Evgeny is three years older than Andrei and arguably the biggest influence on his hockey career. As kids, they were rinks rats, often practising outdoors, sometimes as early as 6 a.m. “We went to hockey schools at minus-35 degrees outside,” Evgeny said. “That’s where our heart is. (Andrei) used to skate with four different age groups, always with older guys. We’d just stay out at the rink.”
Facing older competition and spending hours at the rink have become Andrei Svechnikov staples. The first player born in the year 2000 to score a goal in the NHL, he was an underage star during his only season with the USHL’s Muskegon Lumberjacks. As a 16-year-old, he had 29 goals and 58 points in 48 games en route to being named to the All-USHL Team.
The move to Muskegon made sense for Andrei with his brother only 40 minutes away, plying his trade that year with the AHL’s Grand Rapids Griffins. “When I moved, I could only say ‘Hello. How are you?’ ” Andrei said. “So, he helped me with hockey, but with everyday life.”
Evgeny made the occasional visit to Muskegon, where the brothers would inevitably get reacquainted on the ice. They had their fun, but these were hardly pickup shinny games. In full equipment, they engaged in highly competitive battle drills with Evgeny giving Andrei a taste of what was likely in store. “He was tough on Andrei,” said former Lumberjacks coach John LaFontaine. “He wanted him to learn how to defend himself, how to maintain balance in the corners and how to take a hit. He wanted him to understand, ‘You’re young, and it’s not going to always be easy.’ ”
Andrei took the lessons in stride. With few distractions in Muskegon, he spent so many hours working on his craft that LaFontaine sometimes had to tell him to slow down or take a breather if they had a game the next day. “If he could train 10 hours a day, he would do it,” LaFontaine said. “He wasn’t going to leave the rink without shooting another 100 pucks or without doing some extra stretching or squatting or lifting.”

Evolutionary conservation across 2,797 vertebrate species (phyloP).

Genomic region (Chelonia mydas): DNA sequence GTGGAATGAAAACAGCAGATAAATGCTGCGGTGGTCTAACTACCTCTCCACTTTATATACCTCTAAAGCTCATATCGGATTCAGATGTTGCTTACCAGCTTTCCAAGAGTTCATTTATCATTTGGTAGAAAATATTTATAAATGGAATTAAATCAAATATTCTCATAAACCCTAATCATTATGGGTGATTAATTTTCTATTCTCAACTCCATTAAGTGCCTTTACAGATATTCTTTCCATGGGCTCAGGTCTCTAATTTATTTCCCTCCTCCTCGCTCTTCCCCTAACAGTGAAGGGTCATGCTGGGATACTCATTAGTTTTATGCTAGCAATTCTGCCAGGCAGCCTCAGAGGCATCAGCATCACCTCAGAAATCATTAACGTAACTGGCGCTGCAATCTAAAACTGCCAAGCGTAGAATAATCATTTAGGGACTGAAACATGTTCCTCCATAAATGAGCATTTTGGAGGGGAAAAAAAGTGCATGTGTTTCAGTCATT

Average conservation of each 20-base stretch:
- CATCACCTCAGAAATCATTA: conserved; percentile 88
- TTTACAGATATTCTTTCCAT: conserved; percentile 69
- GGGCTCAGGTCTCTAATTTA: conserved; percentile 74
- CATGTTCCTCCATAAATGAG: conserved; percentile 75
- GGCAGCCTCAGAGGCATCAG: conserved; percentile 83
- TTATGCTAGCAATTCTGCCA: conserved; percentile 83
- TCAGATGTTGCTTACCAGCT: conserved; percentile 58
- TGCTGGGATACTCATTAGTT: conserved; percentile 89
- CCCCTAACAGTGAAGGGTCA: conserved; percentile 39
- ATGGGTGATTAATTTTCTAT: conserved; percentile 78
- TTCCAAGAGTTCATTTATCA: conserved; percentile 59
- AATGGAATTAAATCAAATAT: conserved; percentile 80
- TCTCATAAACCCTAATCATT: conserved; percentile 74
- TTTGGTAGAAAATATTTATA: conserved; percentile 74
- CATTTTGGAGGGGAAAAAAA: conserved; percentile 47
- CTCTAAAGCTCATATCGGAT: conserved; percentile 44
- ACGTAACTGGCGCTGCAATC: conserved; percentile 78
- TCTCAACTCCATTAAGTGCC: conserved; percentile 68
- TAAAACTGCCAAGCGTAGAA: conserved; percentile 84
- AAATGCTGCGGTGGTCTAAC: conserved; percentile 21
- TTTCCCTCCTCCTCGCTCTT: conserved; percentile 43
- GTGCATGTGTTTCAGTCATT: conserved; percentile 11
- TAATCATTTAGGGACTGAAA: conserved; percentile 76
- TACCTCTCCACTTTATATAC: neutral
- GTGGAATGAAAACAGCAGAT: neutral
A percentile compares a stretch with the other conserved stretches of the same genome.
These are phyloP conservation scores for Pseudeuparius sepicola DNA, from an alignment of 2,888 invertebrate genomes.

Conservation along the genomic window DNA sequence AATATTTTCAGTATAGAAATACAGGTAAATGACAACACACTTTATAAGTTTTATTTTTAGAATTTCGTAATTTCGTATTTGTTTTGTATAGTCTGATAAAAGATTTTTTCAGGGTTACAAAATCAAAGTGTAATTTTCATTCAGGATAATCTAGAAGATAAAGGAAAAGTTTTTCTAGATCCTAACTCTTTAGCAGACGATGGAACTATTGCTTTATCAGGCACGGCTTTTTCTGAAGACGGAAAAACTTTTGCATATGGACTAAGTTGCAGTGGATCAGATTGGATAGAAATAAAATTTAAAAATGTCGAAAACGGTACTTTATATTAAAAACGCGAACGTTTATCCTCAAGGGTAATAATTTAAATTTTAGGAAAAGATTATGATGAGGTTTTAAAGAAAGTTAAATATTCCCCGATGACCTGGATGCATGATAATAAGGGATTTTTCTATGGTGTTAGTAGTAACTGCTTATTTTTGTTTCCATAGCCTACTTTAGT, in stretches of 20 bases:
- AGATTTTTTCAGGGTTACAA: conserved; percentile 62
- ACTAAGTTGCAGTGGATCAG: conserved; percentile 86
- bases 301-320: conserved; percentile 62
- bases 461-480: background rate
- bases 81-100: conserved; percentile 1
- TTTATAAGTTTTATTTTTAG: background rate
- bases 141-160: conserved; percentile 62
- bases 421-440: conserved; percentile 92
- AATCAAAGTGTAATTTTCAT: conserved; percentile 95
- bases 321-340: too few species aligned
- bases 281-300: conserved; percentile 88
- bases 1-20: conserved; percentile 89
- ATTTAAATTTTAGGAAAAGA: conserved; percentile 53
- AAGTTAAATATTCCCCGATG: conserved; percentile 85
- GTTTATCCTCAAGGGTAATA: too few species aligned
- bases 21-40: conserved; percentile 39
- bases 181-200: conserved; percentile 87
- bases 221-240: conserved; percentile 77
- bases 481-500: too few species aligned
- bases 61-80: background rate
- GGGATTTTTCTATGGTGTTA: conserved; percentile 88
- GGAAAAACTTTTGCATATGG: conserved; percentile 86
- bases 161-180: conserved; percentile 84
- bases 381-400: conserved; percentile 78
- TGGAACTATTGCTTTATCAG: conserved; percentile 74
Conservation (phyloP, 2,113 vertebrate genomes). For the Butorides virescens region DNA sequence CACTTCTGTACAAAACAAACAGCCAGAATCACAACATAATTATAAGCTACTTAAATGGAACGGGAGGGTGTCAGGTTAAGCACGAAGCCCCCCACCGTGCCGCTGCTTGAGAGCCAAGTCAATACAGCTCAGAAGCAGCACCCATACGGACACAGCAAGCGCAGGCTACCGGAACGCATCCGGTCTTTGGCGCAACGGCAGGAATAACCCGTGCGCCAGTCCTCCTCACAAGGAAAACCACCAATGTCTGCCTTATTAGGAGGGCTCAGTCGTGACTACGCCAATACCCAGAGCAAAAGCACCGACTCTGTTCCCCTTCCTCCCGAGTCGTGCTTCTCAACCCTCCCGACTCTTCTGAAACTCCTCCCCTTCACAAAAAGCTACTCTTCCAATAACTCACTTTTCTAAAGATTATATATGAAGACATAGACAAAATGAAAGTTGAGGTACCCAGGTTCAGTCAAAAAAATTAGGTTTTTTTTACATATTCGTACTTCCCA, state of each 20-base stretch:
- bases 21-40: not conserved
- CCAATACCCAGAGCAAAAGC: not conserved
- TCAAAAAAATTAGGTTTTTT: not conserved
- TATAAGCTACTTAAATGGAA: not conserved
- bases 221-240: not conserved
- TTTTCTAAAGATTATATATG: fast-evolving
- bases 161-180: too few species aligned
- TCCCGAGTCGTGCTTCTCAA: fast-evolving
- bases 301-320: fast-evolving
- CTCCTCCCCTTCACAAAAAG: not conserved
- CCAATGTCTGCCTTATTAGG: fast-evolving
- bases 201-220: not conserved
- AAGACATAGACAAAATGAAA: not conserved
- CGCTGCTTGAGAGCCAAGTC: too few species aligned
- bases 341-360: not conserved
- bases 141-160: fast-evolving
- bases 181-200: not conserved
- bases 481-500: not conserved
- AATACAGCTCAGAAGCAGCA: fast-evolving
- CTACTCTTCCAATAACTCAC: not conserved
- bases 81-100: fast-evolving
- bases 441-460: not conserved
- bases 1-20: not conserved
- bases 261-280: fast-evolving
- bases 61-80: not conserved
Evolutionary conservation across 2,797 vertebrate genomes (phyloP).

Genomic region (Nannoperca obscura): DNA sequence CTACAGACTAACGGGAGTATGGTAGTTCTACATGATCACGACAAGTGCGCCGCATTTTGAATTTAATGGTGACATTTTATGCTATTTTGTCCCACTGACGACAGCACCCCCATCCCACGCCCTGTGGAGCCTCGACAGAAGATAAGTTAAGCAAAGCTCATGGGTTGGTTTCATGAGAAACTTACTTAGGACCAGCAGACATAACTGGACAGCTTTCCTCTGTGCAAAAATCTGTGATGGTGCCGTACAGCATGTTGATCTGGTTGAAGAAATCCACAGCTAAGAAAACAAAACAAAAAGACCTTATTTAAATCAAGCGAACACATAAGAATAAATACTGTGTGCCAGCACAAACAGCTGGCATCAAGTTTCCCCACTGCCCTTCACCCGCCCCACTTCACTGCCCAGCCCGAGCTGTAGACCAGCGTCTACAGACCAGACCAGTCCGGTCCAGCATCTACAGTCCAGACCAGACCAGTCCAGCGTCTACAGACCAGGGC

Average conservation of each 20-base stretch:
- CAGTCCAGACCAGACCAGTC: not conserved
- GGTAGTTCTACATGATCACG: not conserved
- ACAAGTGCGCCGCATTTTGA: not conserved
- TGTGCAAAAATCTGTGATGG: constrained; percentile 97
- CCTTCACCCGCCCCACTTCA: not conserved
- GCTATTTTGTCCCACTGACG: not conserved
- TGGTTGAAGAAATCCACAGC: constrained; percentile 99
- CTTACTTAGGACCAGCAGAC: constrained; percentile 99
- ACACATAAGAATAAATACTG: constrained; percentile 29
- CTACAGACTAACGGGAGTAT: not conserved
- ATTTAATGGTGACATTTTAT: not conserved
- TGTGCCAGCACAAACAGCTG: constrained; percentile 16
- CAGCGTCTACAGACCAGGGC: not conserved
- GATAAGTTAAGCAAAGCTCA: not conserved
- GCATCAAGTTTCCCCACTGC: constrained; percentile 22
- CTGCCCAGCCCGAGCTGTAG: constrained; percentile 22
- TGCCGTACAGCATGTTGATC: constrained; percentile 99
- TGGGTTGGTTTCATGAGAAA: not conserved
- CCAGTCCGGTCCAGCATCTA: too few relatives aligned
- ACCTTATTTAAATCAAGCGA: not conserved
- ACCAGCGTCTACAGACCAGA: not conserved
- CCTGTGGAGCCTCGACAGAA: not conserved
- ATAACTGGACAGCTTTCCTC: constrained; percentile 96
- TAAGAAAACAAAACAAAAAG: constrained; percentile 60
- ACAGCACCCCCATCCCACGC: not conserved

Svechnikov was “all business,” according to his Muskegon teammate and road roommate, Casey Gilling. “The night before a game, everyone would be playing video games or messing around in the lobby, Svech was in the room, lights off, sleeping.”
Sounds boring no? “He was our best player,” Gilling said. “He knew he needed to be ready to go every game, and he took that responsibility very seriously.”
As Svechnikov navigates through his first year in the NHL with cross-country flights and plenty of downtime, video games and movies remain low on the priority list. He sent out a whopping 11 tweets from his Twitter account in 2018. “We never had computers in our lives,” he said. “We never had video games. We never had money to buy these things. All the time was spent at the rink or playing hockey outside.”
Waddell adds that if a Hurricanes practice ends at noon, Svechnikov is usually still working on his own at 2 p.m. “If there’s something that’s going to help his development or make him a better player, no stone is left unturned,” Waddell said. “Everyone needs distractions, but right now he’s living hockey 24/7.”
Svechnikov is also a bright spot on a team desperately looking to end a nine-year playoff drought. It appears his work ethic and positive attitude are infectious. “It seems he has some very good values,” said Williams, who broke into the NHL as an 18-year-old himself back when Svechnikov was just six months old. “It’s important to get great players, and it’s important to get great people. He’s an example of both. When your organization has its best players as its best leaders and hardest workers, that means you’re in good shape.”